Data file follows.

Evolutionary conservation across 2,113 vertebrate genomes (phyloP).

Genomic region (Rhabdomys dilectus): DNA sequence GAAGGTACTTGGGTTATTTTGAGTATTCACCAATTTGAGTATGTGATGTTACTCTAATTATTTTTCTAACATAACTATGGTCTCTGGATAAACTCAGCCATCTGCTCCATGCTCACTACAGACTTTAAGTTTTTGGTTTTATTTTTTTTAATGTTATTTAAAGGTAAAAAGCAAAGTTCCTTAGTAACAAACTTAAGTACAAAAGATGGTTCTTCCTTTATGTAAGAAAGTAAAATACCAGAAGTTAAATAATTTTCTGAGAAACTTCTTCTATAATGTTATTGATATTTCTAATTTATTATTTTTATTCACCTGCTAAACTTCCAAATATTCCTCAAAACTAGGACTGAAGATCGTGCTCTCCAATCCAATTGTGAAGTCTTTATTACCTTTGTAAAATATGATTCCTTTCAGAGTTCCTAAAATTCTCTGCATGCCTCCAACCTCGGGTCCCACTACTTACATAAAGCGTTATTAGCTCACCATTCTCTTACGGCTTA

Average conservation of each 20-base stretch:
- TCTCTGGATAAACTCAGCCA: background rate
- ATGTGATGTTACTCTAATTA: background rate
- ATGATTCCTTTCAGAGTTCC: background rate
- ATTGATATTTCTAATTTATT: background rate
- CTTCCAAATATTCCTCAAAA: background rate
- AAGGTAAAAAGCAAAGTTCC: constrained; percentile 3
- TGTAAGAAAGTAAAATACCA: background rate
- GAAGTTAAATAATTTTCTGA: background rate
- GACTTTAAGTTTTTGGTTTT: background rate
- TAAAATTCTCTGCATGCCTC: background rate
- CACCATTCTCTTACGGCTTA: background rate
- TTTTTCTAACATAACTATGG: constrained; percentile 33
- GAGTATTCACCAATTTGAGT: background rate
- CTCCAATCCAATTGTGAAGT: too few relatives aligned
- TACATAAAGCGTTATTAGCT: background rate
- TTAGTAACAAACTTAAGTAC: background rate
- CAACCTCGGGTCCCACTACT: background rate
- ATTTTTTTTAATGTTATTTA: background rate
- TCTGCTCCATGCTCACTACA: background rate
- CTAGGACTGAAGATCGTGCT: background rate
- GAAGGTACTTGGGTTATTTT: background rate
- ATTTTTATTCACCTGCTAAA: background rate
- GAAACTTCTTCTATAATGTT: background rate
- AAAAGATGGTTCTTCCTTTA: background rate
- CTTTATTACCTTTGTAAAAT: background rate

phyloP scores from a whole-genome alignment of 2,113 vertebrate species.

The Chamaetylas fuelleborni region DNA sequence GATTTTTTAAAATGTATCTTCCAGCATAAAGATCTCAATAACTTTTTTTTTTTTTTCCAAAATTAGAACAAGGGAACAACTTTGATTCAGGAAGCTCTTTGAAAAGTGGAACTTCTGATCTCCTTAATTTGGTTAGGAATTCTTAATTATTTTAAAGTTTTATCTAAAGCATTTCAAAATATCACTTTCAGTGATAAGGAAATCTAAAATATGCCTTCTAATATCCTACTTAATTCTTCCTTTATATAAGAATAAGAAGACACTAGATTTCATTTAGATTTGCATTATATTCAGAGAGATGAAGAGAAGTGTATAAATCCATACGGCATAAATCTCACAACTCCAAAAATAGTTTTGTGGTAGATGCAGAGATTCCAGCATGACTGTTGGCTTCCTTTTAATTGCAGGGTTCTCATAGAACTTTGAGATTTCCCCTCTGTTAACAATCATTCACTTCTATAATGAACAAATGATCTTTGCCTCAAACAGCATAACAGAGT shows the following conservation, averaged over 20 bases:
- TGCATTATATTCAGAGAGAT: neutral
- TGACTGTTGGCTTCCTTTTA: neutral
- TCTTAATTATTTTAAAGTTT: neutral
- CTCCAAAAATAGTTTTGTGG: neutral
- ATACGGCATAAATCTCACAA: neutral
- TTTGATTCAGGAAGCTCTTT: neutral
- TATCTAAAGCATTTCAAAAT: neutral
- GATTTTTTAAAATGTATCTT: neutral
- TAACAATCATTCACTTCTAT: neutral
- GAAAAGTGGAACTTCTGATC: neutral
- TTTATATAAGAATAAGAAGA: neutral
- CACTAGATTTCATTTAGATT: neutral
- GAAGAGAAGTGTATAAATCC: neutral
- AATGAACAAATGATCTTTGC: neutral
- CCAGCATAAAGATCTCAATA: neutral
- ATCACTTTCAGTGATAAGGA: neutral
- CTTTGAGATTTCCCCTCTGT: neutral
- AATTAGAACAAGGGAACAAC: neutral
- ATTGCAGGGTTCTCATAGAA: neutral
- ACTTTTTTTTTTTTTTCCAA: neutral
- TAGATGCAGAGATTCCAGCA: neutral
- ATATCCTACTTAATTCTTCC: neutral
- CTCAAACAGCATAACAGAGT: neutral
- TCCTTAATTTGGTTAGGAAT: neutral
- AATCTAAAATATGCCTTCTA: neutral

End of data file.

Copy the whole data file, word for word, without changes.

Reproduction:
Evolutionary conservation across 2,113 vertebrate genomes (phyloP).

Genomic region (Rhabdomys dilectus): DNA sequence GAAGGTACTTGGGTTATTTTGAGTATTCACCAATTTGAGTATGTGATGTTACTCTAATTATTTTTCTAACATAACTATGGTCTCTGGATAAACTCAGCCATCTGCTCCATGCTCACTACAGACTTTAAGTTTTTGGTTTTATTTTTTTTAATGTTATTTAAAGGTAAAAAGCAAAGTTCCTTAGTAACAAACTTAAGTACAAAAGATGGTTCTTCCTTTATGTAAGAAAGTAAAATACCAGAAGTTAAATAATTTTCTGAGAAACTTCTTCTATAATGTTATTGATATTTCTAATTTATTATTTTTATTCACCTGCTAAACTTCCAAATATTCCTCAAAACTAGGACTGAAGATCGTGCTCTCCAATCCAATTGTGAAGTCTTTATTACCTTTGTAAAATATGATTCCTTTCAGAGTTCCTAAAATTCTCTGCATGCCTCCAACCTCGGGTCCCACTACTTACATAAAGCGTTATTAGCTCACCATTCTCTTACGGCTTA

Average conservation of each 20-base stretch:
- TCTCTGGATAAACTCAGCCA: background rate
- ATGTGATGTTACTCTAATTA: background rate
- ATGATTCCTTTCAGAGTTCC: background rate
- ATTGATATTTCTAATTTATT: background rate
- CTTCCAAATATTCCTCAAAA: background rate
- AAGGTAAAAAGCAAAGTTCC: constrained; percentile 3
- TGTAAGAAAGTAAAATACCA: background rate
- GAAGTTAAATAATTTTCTGA: background rate
- GACTTTAAGTTTTTGGTTTT: background rate
- TAAAATTCTCTGCATGCCTC: background rate
- CACCATTCTCTTACGGCTTA: background rate
- TTTTTCTAACATAACTATGG: constrained; percentile 33
- GAGTATTCACCAATTTGAGT: background rate
- CTCCAATCCAATTGTGAAGT: too few relatives aligned
- TACATAAAGCGTTATTAGCT: background rate
- TTAGTAACAAACTTAAGTAC: background rate
- CAACCTCGGGTCCCACTACT: background rate
- ATTTTTTTTAATGTTATTTA: background rate
- TCTGCTCCATGCTCACTACA: background rate
- CTAGGACTGAAGATCGTGCT: background rate
- GAAGGTACTTGGGTTATTTT: background rate
- ATTTTTATTCACCTGCTAAA: background rate
- GAAACTTCTTCTATAATGTT: background rate
- AAAAGATGGTTCTTCCTTTA: background rate
- CTTTATTACCTTTGTAAAAT: background rate

phyloP scores from a whole-genome alignment of 2,113 vertebrate species.

The Chamaetylas fuelleborni region DNA sequence GATTTTTTAAAATGTATCTTCCAGCATAAAGATCTCAATAACTTTTTTTTTTTTTTCCAAAATTAGAACAAGGGAACAACTTTGATTCAGGAAGCTCTTTGAAAAGTGGAACTTCTGATCTCCTTAATTTGGTTAGGAATTCTTAATTATTTTAAAGTTTTATCTAAAGCATTTCAAAATATCACTTTCAGTGATAAGGAAATCTAAAATATGCCTTCTAATATCCTACTTAATTCTTCCTTTATATAAGAATAAGAAGACACTAGATTTCATTTAGATTTGCATTATATTCAGAGAGATGAAGAGAAGTGTATAAATCCATACGGCATAAATCTCACAACTCCAAAAATAGTTTTGTGGTAGATGCAGAGATTCCAGCATGACTGTTGGCTTCCTTTTAATTGCAGGGTTCTCATAGAACTTTGAGATTTCCCCTCTGTTAACAATCATTCACTTCTATAATGAACAAATGATCTTTGCCTCAAACAGCATAACAGAGT shows the following conservation, averaged over 20 bases:
- TGCATTATATTCAGAGAGAT: neutral
- TGACTGTTGGCTTCCTTTTA: neutral
- TCTTAATTATTTTAAAGTTT: neutral
- CTCCAAAAATAGTTTTGTGG: neutral
- ATACGGCATAAATCTCACAA: neutral
- TTTGATTCAGGAAGCTCTTT: neutral
- TATCTAAAGCATTTCAAAAT: neutral
- GATTTTTTAAAATGTATCTT: neutral
- TAACAATCATTCACTTCTAT: neutral
- GAAAAGTGGAACTTCTGATC: neutral
- TTTATATAAGAATAAGAAGA: neutral
- CACTAGATTTCATTTAGATT: neutral
- GAAGAGAAGTGTATAAATCC: neutral
- AATGAACAAATGATCTTTGC: neutral
- CCAGCATAAAGATCTCAATA: neutral
- ATCACTTTCAGTGATAAGGA: neutral
- CTTTGAGATTTCCCCTCTGT: neutral
- AATTAGAACAAGGGAACAAC: neutral
- ATTGCAGGGTTCTCATAGAA: neutral
- ACTTTTTTTTTTTTTTCCAA: neutral
- TAGATGCAGAGATTCCAGCA: neutral
- ATATCCTACTTAATTCTTCC: neutral
- CTCAAACAGCATAACAGAGT: neutral
- TCCTTAATTTGGTTAGGAAT: neutral
- AATCTAAAATATGCCTTCTA: neutral